Or Alec Guinness and Laurence Olivier? The title Psychedelic Celluloid i think is a little misleading, as it mostly focuses on films with a Swinging London theme rather than specifically psychedelic, and i found the mix of movies and music documentaries a bit odd. It had a big art house director, Michelangelo Antonioni, and a young star, David Hemmings, playing a character with the coolest of occupations — a fashion photographer. Kindle rant While I would give the book Psychedelic Celluloid a seven rating out of ten for its contents, I am somewhat disappointed in the Kindle edition. The films in turn show this with the way they concentrate on the latest fashions, music, design, clothes and art. And the beauty of this guide is that it assembles a list of 120 'flower power' films in the first place. Oldcastle Books, 224 Pages, Colour. Carefully researched and drawing on interviews with some of the survivors of the era, it provides a witty and detailed account of each major production, listing its stars, directors, producers and music and showing how they were linked to the fashion and trends of the period.
The author could've added more anecdotes or juicy rumours if you ask me. . Carefully researched and drawing on interviews with some of the survivors of the era, Psychedelic Celluloid provides a witty and detailed account of each major production, listing its stars, directors, producers and music and showing how they were linked to the fashion and trends of the period. He produced three films , and and I got drawn in from there. The picture legends have golden letters on a white background and are completely unreadable you can't change the background colour either, as in other Kindle books. On my medium sized tablet screen 10. Carefully researched and drawing on interviews with some of the survivors of the era, it provides a witty and detailed account of each major production, listing its stars, directors, producers and music and showing how they were linked to the fashion and trends of the period.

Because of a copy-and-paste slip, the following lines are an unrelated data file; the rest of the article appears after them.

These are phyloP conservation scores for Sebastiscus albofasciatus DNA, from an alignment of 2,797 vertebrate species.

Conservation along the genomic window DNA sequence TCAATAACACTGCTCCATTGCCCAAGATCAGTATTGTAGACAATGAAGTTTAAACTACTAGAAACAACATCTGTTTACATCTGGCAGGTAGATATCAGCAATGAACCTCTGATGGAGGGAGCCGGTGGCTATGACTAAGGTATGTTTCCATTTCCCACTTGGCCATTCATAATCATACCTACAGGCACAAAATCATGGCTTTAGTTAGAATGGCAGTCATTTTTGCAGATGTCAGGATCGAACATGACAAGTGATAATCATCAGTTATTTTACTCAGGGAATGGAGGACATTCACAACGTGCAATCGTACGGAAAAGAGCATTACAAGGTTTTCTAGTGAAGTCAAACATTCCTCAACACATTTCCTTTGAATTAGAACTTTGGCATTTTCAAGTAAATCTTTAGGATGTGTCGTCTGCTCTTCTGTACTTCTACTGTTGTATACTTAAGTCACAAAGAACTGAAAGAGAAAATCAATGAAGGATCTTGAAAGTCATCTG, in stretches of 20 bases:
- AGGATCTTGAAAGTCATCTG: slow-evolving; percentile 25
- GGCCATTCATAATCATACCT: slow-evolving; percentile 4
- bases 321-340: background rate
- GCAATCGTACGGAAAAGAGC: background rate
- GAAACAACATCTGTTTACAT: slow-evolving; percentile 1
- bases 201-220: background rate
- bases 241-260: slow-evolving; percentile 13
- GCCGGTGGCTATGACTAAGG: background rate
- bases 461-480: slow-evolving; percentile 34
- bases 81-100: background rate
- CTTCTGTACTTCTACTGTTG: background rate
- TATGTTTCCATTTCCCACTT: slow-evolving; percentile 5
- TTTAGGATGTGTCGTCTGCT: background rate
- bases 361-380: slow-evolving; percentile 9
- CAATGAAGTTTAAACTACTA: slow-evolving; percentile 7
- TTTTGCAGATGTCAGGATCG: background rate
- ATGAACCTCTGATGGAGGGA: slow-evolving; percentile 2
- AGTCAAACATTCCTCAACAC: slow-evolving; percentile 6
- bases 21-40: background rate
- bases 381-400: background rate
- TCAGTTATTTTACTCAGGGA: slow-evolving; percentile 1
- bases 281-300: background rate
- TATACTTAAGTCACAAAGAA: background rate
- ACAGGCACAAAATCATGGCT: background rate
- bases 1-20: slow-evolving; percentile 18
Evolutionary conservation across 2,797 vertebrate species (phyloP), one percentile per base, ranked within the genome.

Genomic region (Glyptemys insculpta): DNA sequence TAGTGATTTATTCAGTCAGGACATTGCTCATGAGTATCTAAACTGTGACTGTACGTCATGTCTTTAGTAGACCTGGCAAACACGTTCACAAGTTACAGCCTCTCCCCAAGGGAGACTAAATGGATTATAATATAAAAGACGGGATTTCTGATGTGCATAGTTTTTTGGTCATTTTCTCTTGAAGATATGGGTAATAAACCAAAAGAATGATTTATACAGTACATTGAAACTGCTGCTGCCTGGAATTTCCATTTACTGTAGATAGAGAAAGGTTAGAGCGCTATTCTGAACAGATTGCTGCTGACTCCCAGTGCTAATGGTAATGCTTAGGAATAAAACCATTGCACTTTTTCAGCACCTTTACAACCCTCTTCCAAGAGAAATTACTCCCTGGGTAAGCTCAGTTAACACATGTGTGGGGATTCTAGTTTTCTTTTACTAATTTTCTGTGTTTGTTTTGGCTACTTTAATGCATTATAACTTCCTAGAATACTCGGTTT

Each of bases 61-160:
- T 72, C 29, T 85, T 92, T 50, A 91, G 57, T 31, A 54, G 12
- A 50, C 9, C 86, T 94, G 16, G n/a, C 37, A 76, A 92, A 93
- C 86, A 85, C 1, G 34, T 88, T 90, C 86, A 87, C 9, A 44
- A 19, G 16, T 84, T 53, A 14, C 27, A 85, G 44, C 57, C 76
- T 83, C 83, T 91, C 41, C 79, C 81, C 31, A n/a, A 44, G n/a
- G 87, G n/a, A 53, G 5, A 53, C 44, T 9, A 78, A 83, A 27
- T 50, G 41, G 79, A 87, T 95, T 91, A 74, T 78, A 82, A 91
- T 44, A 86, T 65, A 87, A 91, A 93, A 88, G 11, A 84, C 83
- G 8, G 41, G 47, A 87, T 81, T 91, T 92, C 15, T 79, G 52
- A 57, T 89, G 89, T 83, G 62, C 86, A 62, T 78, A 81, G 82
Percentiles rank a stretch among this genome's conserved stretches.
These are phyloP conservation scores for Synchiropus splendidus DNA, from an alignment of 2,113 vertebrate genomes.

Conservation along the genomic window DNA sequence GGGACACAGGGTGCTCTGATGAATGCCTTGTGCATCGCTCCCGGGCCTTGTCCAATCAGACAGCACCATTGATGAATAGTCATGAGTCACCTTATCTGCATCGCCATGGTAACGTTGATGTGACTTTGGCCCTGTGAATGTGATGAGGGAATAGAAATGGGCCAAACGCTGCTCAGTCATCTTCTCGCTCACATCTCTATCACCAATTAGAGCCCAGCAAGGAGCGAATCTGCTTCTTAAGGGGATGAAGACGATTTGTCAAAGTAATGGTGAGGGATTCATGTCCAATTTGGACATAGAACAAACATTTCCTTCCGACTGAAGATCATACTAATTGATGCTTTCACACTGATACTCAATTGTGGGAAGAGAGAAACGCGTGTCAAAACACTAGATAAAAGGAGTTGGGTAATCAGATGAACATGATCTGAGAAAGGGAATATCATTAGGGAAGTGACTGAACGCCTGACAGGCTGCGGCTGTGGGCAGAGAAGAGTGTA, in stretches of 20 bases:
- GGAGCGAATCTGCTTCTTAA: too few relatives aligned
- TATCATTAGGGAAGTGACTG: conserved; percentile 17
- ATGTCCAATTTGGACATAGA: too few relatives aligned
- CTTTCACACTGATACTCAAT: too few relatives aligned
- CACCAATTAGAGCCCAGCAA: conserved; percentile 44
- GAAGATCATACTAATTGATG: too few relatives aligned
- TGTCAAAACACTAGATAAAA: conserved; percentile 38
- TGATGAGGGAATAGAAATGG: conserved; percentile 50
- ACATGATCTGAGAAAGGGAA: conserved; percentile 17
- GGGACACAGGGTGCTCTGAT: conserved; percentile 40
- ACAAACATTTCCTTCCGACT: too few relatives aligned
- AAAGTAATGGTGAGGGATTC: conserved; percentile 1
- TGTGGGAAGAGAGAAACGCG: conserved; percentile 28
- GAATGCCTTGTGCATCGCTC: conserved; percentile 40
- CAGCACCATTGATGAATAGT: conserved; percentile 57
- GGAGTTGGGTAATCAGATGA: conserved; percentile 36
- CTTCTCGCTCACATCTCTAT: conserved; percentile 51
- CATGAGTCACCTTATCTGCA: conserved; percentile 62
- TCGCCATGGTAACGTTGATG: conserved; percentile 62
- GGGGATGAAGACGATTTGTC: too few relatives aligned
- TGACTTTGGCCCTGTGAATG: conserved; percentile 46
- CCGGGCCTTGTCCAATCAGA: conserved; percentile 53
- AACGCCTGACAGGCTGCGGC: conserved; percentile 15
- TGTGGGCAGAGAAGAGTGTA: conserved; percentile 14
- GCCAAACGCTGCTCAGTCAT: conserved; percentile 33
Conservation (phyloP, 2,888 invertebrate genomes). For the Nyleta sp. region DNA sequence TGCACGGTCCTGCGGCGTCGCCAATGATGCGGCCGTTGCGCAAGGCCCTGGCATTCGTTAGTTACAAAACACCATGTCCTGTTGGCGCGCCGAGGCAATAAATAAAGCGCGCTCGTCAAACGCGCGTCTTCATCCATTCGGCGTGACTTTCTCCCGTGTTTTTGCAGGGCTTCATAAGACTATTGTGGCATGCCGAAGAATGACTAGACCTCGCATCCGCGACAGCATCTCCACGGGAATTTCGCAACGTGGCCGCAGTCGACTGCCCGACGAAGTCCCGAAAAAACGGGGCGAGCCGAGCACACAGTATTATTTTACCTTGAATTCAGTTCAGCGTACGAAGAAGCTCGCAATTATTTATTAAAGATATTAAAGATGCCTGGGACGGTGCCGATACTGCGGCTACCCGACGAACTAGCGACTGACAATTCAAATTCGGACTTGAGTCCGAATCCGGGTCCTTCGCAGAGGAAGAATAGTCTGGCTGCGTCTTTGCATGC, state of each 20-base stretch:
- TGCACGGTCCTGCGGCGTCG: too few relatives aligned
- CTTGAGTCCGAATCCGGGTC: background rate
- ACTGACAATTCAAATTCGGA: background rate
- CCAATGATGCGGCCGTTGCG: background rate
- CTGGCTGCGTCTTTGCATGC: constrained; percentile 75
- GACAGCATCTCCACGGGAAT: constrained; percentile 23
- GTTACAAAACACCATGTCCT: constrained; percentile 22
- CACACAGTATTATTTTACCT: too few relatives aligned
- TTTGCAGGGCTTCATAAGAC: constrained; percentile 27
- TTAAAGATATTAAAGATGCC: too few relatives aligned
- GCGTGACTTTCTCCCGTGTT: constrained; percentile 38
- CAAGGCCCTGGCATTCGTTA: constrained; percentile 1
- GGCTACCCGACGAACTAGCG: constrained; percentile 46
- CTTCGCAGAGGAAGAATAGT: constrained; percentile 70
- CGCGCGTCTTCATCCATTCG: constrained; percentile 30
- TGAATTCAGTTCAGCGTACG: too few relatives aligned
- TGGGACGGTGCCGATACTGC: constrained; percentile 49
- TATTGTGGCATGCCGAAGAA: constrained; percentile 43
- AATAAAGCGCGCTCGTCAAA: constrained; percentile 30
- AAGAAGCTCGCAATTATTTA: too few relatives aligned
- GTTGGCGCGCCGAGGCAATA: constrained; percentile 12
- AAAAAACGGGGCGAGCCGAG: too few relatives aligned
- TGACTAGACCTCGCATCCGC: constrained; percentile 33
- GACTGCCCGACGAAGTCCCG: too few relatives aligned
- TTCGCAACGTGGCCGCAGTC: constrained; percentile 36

The book, as a traditional book, is beautifully printed, with a lot of white-space next to the text to include pictures in a separate column or to interact with the text as in the 'Magic Christian' example at the left. If any one film represented the era and could be said to be emblematic of the genre it must surely be Blow-Up, which has its 50th anniversary on 18 December, 2016. Carefully researched and drawing on interviews with some of the survivors of the era, Psychedelic Celluloid provides a witty and detailed account of each major production listing its stars, directors, producers and music and showing how they were linked to the fashion and trends of the period. The plot, too, still holds water — the empty futility of celebrity culture mixed with a simple murder mystery. But of course, books have already been written about that movie alone.
The definitive guide to the decade when swinging London was the film capital of the world. Perhaps that is what Simon Matthews really wants as I'm pretty sure he knows more about these movies than he was allowed to write. Unfortunately I never found out if he succeeded in his mission, or failed. Psychedelic Celluloid provides us with an even-handed historic and, dare I say, academic document of the most exciting period of the twentieth century. There has been so much visual documentation of Sixties pop culture — iconic photo shoots, album covers and films of dandies parading down Carnaby Street — that it is easy to forget the impact of this vibrant period on film and television. Published 11 Oct 2016 About Little White Lies Little White Lies was established in 2005 as a bi-monthly print magazine committed to championing great movies and the talented people who make them.